Homophobic and Hate Speech Detection Using Multilingual-BERT Model on Turkish Social Media


  • Habibe Karayiğit Department of Electrical and Electronics Engineering, Mersin University, 33343, Turkey
  • Ali Akdagli Department of Electrical and Electronics Engineering, Mersin University
  • Çiğdem İnan Aci Department of Computer Engineering, Mersin University




Multilabel classification, Homophobic speech detection, Turkish language, Recurrent neural networks, Social Networks, Imbalanced dataset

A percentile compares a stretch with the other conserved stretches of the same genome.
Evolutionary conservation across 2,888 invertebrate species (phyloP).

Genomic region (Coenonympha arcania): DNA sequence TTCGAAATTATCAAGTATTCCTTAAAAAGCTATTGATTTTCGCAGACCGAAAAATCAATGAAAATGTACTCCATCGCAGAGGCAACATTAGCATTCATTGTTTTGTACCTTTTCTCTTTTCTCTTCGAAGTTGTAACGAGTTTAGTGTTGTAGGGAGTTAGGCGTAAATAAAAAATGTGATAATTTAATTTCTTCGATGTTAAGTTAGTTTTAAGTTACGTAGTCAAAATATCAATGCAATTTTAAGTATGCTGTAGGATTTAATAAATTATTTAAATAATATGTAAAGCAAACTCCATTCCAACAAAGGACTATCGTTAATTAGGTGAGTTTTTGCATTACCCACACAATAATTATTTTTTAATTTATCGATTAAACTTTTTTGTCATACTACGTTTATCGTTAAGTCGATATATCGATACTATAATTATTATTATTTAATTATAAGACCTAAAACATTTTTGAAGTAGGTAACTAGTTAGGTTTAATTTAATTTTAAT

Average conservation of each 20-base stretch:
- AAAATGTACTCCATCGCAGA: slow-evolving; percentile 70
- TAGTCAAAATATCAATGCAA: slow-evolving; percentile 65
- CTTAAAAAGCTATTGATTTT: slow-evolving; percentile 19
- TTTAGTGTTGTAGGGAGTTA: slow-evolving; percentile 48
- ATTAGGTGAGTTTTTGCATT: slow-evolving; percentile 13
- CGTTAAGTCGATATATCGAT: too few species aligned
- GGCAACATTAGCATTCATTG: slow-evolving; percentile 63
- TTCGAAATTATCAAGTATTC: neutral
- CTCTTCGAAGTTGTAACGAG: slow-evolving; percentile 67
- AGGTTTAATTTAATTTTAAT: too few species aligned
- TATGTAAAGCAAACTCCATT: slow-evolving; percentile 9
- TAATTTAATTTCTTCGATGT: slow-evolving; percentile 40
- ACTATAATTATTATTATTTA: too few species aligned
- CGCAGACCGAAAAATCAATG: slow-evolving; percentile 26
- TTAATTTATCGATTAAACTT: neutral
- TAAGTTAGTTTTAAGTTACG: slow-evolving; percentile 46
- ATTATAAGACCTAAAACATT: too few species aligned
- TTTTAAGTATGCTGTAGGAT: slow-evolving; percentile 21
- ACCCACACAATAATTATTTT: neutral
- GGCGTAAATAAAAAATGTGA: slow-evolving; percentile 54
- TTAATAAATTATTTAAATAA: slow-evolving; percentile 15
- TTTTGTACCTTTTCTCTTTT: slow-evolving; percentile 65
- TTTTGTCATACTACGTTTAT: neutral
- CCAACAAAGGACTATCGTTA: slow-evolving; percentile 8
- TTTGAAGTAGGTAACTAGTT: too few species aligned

Homophobic expressions are a form of insulting the sexual orientation or personality of people. Severe psychological traumas may occur in people who are exposed to this type of communication. It is important to develop automatic classification systems based on language models to examine social media content and distinguish homophobic discourse. This study aims to present a pre-trained Multilingual Bidirectional Encoder Representations from Transformers (M-BERT) model that can successfully detect whether Turkish comments on social media contain homophobic or related hate comments (i.e., sexist, severe humiliation, and defecation expressions). Comments in the Homophobic-Abusive Turkish Comments (HATC) dataset were collected from Instagram to train the detection models. The HATC dataset was manually labeled at the sentence level and combined with the Abusive Turkish Comments (ATC) dataset that has developed in our previous study. The HATC dataset has been balanced using the resampling method and two forms of the dataset (i.e., resHATC and original HATC) were used in the experiments. Afterward, the M-BERT model was compared with DL-based models (i.e., Long-Short Term Memory, Bidirectional Long-Short Term Memory (BiLSTM), Gated Recurrent Unit), Traditional Machine Learning (TML) classifiers (i.e., Support Vector Machine, Naive Bayes, Random Forest) and Ensemble Classifiers (i.e., Adaptive Boosting, eXtreme Gradient Boosting, Gradient Boosting) for the best model selection. The performance of the detection models was evaluated using F1-score, precision, and recall performance metrics. Results showed the best performance (homophobic F1-score: 82.64%, hateful F1-score: 91.75%, neutral F1-score: 96.08%, average F1-score: 90.15%) was achieved with the M-BERT model on the HATC dataset. The M-BERT detection model can increase the effectiveness of filters in detecting Turkish homophobic and related hate speech in social networks. It can be used to detect homophobic and related hate speech for different languages since the M-BERT model has multilingual pre-trained data.